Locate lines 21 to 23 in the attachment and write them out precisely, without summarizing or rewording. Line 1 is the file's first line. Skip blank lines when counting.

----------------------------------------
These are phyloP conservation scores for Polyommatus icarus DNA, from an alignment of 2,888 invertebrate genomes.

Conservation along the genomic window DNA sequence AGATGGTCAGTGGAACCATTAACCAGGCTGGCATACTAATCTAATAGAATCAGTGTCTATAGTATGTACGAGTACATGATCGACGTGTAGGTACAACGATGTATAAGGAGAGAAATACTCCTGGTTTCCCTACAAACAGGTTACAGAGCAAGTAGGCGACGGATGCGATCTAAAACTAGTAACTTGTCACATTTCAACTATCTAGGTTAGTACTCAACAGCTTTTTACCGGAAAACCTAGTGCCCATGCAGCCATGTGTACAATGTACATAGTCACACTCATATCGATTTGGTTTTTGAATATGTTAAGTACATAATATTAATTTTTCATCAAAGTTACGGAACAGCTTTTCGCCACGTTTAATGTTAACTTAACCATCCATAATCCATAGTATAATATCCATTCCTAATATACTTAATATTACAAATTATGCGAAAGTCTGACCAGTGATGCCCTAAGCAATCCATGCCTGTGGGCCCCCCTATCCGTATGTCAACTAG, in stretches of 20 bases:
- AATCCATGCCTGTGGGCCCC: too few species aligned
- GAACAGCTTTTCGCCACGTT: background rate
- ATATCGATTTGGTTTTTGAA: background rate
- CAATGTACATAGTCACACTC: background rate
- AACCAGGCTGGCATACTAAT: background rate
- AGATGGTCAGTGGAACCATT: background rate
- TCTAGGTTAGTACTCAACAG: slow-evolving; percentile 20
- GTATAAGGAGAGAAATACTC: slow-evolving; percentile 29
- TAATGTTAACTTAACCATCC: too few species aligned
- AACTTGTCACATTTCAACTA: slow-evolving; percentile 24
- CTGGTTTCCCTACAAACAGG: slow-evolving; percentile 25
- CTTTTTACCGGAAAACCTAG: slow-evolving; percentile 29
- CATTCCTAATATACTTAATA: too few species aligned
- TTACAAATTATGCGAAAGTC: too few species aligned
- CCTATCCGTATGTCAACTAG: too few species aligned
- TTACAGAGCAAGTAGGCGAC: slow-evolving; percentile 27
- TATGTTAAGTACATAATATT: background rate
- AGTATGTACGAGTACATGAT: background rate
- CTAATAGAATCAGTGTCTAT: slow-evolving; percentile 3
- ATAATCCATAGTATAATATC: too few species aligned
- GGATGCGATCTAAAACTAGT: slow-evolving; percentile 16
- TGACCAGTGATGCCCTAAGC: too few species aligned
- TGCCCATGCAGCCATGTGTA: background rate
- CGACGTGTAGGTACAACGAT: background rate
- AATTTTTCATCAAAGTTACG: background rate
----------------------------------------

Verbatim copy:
- CTAATAGAATCAGTGTCTAT: slow-evolving; percentile 3
- ATAATCCATAGTATAATATC: too few species aligned
- GGATGCGATCTAAAACTAGT: slow-evolving; percentile 16